What's So Bad About Being A Pawn Anyway?

Sayid used to be one of my favorite characters on Lost, but he took a few too many random turns — even before he shot a kid. Now it seems like even Sayid doesn't like Sayid any more. Spoilers ahead...

First of all, was I the only one desperately hoping that Sayid would stab Kate in the chest when he ran into her in the jungle? And then say, "Oops. Right. Dogen said the evil force would appear to me as someone I already knew, who had already died. Forgot that part." So. Close. Anyway, moving on.

What's So Bad About Being A Pawn Anyway?

Last night's Lost was great, but also sort of frustrating. You keep thinking Sayid is going to assert his independence and free will, but he never quite does. You just set him up and he goes the direction you want to go him in, until he runs into an obstacle. Even L.A. Sayid, who keeps refusing to unleash the dirty justice his brother wants him to, winds up doing it anyway. It felt like one of those fatalistic old gunfighter movies, where a gunslinger can't escape his nature, no matter how he tries.

I think Sayid lost me, as a character, when he became an assassin for Ben a couple years back. I never quite understood why he did that — sure, Ben told him that Widmore killed Nadia, but why would Sayid believe him? And then when Ben tells Sayid that he's finished, and he's killed everyone who needs killing, why is Sayid pissed instead of relieved? Why is he pissed at Ben for not wanting him to kill any more people? So pissed, in fact, that he shoots Ben as a little kid? It never quite made sense to me, and felt like the writers just wanted those things to happen, without thinking them through.

What's So Bad About Being A Pawn Anyway?S

In any case, Sayid is fully a pawn this time around. Dogen tells him to leave, so he's leaving. Except that now Dogen wants him to stab Smokey, so he does that instead. Smokey doesn't die, and instead he wants Sayid to go deliver a message to Dogen. So Sayid does that. Sayid doesn't seem evil, just easily led. At least, like I said, we see L.A. Sayid struggle against doing what his brother wants him to do, until Gangsta Keamy (!) forces his hand.

Of course, the island portions of last night's episode can be seen as Dogen struggling against his destiny — to be snuffed by Sayid. It seems like Dogen has known for a long time that he's doomed to be killed by this tainted candidate, and he's been trying strategem after futile stratagem to get out of it. First he tried to get Jack to poison him, and now he maneuvers Sayid into getting whacked by Smokey. He even takes a crack at killing Sayid himself — but he can't, because (say it with me) it's against the rules.

Actually, I think last night's episode gave us a huge, enormous clue to the nature of the "flash sideways" universe. Jacob told Dogen that if he went and lived on the island, his dead son would be alive again, but there's one catch — Dogen would never be able to see him again. (At least, not this Dogen.) We already saw last week that Dogen's son is alive and well in the L.A.-verse — what if that's what Jacob was referring to? And ditto, when Smokey tells Sayid that Nadia can be alive and well again, what if that's what he means?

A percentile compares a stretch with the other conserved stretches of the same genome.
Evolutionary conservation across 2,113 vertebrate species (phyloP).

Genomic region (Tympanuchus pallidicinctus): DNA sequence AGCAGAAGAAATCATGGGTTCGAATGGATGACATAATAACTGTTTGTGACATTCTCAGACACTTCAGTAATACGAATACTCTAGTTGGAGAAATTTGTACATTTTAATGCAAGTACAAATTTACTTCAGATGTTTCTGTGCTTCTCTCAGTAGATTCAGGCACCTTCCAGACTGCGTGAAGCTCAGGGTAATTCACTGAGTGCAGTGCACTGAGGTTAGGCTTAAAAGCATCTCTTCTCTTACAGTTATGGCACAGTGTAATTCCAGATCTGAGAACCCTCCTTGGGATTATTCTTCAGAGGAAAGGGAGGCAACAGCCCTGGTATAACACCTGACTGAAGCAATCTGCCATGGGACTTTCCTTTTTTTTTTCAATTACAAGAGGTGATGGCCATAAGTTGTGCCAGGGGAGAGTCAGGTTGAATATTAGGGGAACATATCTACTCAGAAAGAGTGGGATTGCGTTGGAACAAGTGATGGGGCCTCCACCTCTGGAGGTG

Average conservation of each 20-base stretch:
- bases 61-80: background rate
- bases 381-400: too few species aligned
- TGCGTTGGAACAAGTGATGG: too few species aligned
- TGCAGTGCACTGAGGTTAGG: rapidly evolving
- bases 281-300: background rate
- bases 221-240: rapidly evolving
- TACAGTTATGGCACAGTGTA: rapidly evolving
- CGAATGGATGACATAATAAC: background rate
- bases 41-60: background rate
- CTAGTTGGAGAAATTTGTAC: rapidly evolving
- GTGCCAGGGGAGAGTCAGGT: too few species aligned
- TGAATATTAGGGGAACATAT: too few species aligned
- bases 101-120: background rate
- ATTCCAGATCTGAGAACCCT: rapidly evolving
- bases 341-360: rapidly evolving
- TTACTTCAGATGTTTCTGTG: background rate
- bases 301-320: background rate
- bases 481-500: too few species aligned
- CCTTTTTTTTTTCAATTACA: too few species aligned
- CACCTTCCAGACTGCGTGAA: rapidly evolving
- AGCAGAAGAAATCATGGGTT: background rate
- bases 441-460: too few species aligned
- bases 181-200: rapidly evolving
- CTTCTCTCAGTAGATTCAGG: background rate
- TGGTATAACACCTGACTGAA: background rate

What's So Bad About Being A Pawn Anyway?

In fact, I'm wondering if the L.A.-verse is the "real world" everywhere except for on the island. We haven't seen anyone leave the island or arrive from the outside world yet this season, and I'm wondering if there is an outside world any more, apart from the one where Flight 815 never crashed. If you did manage to leave the island, maybe you'd find yourself in the world where the other Sayid is hanging out with his beloved Nadia, except that the guilt-ridden ex-torturer talked her into marrying his brother?

It's just a theory, but it does seem like the alternate universe is the linchpin of the bargains that Dogen and Sayid made — except that opens up the question, how did their sacrifices help to enable the existence of this other world? (Obviously, Sayid did help to create the L.A.-verse through his actions, but that doesn't include ganking Dogen.)

In the B-plot, Claire is Smokey's other pawn, and she marches into Dogen's camp on Smokey's instructions. She's gone from frantic to eerily calm, even after Kate comes and tells her that she took Aaron off the island. Claire is definitely still looking wrong, and you're left wondering how much of that is because of Smokey's influence, and how much is due to losing her kid? (And just how special is Aaron after all?)

What's So Bad About Being A Pawn Anyway?

This was one of those episodes where you feel as though all the really significant stuff is happening just out of frame. Like, where did Sawyer go? He was hanging out with Smokey the last time we saw him, and now he's missing. Also, Ilana, Frank, Sun and Ben randomly show up at the temple just as the shit hits the fan, and they start hustling people out of there. Meanwhile, in the L.A.-verse, we find Jin tied up in Gangsta Keamy's meat locker, which must be a result of his failure to get all those wads of cash through customs in the season opener.

All in all, it was a bit of a slow episode, partly because the show foreshadowed so heavily that Sayid would wind up joining the Smokey army, we were just waiting for it to happen. And then it did happen. Sayid can't fight his destiny, in either universe, and watching him try is surprisingly unfulfilling.